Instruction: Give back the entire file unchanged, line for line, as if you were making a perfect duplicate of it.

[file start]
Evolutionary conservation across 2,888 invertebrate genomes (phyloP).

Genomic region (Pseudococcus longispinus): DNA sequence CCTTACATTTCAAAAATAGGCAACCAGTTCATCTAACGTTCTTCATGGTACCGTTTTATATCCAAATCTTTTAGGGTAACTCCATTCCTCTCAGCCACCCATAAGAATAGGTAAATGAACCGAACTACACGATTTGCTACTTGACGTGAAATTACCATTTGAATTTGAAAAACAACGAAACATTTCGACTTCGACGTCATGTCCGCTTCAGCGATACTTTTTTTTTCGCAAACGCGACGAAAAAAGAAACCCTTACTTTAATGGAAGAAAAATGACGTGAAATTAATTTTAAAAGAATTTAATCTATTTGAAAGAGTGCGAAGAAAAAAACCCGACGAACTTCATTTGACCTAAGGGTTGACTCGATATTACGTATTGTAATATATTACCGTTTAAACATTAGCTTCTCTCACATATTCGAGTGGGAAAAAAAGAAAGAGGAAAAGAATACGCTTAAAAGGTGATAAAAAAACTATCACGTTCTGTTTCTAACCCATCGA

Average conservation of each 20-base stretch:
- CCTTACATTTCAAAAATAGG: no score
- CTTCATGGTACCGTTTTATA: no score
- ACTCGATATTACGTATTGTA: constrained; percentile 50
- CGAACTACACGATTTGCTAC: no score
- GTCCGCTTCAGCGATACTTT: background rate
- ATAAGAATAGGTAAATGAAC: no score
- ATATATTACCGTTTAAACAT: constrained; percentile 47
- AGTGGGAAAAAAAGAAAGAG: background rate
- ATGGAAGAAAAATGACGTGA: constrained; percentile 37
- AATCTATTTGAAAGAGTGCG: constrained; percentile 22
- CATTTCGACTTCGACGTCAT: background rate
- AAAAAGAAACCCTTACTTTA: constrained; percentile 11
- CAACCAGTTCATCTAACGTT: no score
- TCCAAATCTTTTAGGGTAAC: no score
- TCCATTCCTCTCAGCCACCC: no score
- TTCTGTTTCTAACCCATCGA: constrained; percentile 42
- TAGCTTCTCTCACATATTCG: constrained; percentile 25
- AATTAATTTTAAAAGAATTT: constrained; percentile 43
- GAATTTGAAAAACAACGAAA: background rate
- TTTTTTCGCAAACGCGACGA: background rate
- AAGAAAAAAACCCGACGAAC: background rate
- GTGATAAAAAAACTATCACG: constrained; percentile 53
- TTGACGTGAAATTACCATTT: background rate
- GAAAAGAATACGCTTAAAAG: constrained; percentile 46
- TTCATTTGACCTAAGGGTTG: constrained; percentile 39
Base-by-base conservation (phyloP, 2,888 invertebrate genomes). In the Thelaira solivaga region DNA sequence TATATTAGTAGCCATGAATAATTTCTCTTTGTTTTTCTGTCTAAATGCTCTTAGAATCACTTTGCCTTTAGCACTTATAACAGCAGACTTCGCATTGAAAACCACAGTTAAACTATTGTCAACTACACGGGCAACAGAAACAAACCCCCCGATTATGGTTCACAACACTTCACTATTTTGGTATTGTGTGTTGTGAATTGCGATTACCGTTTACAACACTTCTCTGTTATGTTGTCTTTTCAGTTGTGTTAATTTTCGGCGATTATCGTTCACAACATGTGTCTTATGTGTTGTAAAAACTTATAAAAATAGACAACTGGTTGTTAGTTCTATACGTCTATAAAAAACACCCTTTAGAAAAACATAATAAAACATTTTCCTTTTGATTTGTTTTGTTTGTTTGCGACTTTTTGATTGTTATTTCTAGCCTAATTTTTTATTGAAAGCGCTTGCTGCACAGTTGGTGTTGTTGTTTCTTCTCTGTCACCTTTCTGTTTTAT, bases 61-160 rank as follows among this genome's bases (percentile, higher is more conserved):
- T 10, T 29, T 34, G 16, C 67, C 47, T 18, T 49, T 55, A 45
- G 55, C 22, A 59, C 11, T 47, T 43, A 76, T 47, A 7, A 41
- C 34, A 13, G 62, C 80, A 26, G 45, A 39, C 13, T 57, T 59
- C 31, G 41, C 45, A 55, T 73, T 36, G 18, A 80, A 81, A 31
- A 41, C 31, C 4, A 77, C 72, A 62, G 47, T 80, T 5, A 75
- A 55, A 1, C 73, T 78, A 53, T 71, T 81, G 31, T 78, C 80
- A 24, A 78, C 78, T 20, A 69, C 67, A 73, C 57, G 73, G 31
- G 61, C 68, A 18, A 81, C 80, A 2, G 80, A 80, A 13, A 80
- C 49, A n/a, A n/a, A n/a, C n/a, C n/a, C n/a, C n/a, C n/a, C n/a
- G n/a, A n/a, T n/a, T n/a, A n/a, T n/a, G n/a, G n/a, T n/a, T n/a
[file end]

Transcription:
Evolutionary conservation across 2,888 invertebrate genomes (phyloP).

Genomic region (Pseudococcus longispinus): DNA sequence CCTTACATTTCAAAAATAGGCAACCAGTTCATCTAACGTTCTTCATGGTACCGTTTTATATCCAAATCTTTTAGGGTAACTCCATTCCTCTCAGCCACCCATAAGAATAGGTAAATGAACCGAACTACACGATTTGCTACTTGACGTGAAATTACCATTTGAATTTGAAAAACAACGAAACATTTCGACTTCGACGTCATGTCCGCTTCAGCGATACTTTTTTTTTCGCAAACGCGACGAAAAAAGAAACCCTTACTTTAATGGAAGAAAAATGACGTGAAATTAATTTTAAAAGAATTTAATCTATTTGAAAGAGTGCGAAGAAAAAAACCCGACGAACTTCATTTGACCTAAGGGTTGACTCGATATTACGTATTGTAATATATTACCGTTTAAACATTAGCTTCTCTCACATATTCGAGTGGGAAAAAAAGAAAGAGGAAAAGAATACGCTTAAAAGGTGATAAAAAAACTATCACGTTCTGTTTCTAACCCATCGA

Average conservation of each 20-base stretch:
- CCTTACATTTCAAAAATAGG: no score
- CTTCATGGTACCGTTTTATA: no score
- ACTCGATATTACGTATTGTA: constrained; percentile 50
- CGAACTACACGATTTGCTAC: no score
- GTCCGCTTCAGCGATACTTT: background rate
- ATAAGAATAGGTAAATGAAC: no score
- ATATATTACCGTTTAAACAT: constrained; percentile 47
- AGTGGGAAAAAAAGAAAGAG: background rate
- ATGGAAGAAAAATGACGTGA: constrained; percentile 37
- AATCTATTTGAAAGAGTGCG: constrained; percentile 22
- CATTTCGACTTCGACGTCAT: background rate
- AAAAAGAAACCCTTACTTTA: constrained; percentile 11
- CAACCAGTTCATCTAACGTT: no score
- TCCAAATCTTTTAGGGTAAC: no score
- TCCATTCCTCTCAGCCACCC: no score
- TTCTGTTTCTAACCCATCGA: constrained; percentile 42
- TAGCTTCTCTCACATATTCG: constrained; percentile 25
- AATTAATTTTAAAAGAATTT: constrained; percentile 43
- GAATTTGAAAAACAACGAAA: background rate
- TTTTTTCGCAAACGCGACGA: background rate
- AAGAAAAAAACCCGACGAAC: background rate
- GTGATAAAAAAACTATCACG: constrained; percentile 53
- TTGACGTGAAATTACCATTT: background rate
- GAAAAGAATACGCTTAAAAG: constrained; percentile 46
- TTCATTTGACCTAAGGGTTG: constrained; percentile 39
Base-by-base conservation (phyloP, 2,888 invertebrate genomes). In the Thelaira solivaga region DNA sequence TATATTAGTAGCCATGAATAATTTCTCTTTGTTTTTCTGTCTAAATGCTCTTAGAATCACTTTGCCTTTAGCACTTATAACAGCAGACTTCGCATTGAAAACCACAGTTAAACTATTGTCAACTACACGGGCAACAGAAACAAACCCCCCGATTATGGTTCACAACACTTCACTATTTTGGTATTGTGTGTTGTGAATTGCGATTACCGTTTACAACACTTCTCTGTTATGTTGTCTTTTCAGTTGTGTTAATTTTCGGCGATTATCGTTCACAACATGTGTCTTATGTGTTGTAAAAACTTATAAAAATAGACAACTGGTTGTTAGTTCTATACGTCTATAAAAAACACCCTTTAGAAAAACATAATAAAACATTTTCCTTTTGATTTGTTTTGTTTGTTTGCGACTTTTTGATTGTTATTTCTAGCCTAATTTTTTATTGAAAGCGCTTGCTGCACAGTTGGTGTTGTTGTTTCTTCTCTGTCACCTTTCTGTTTTAT, bases 61-160 rank as follows among this genome's bases (percentile, higher is more conserved):
- T 10, T 29, T 34, G 16, C 67, C 47, T 18, T 49, T 55, A 45
- G 55, C 22, A 59, C 11, T 47, T 43, A 76, T 47, A 7, A 41
- C 34, A 13, G 62, C 80, A 26, G 45, A 39, C 13, T 57, T 59
- C 31, G 41, C 45, A 55, T 73, T 36, G 18, A 80, A 81, A 31
- A 41, C 31, C 4, A 77, C 72, A 62, G 47, T 80, T 5, A 75
- A 55, A 1, C 73, T 78, A 53, T 71, T 81, G 31, T 78, C 80
- A 24, A 78, C 78, T 20, A 69, C 67, A 73, C 57, G 73, G 31
- G 61, C 68, A 18, A 81, C 80, A 2, G 80, A 80, A 13, A 80
- C 49, A n/a, A n/a, A n/a, C n/a, C n/a, C n/a, C n/a, C n/a, C n/a
- G n/a, A n/a, T n/a, T n/a, A n/a, T n/a, G n/a, G n/a, T n/a, T n/a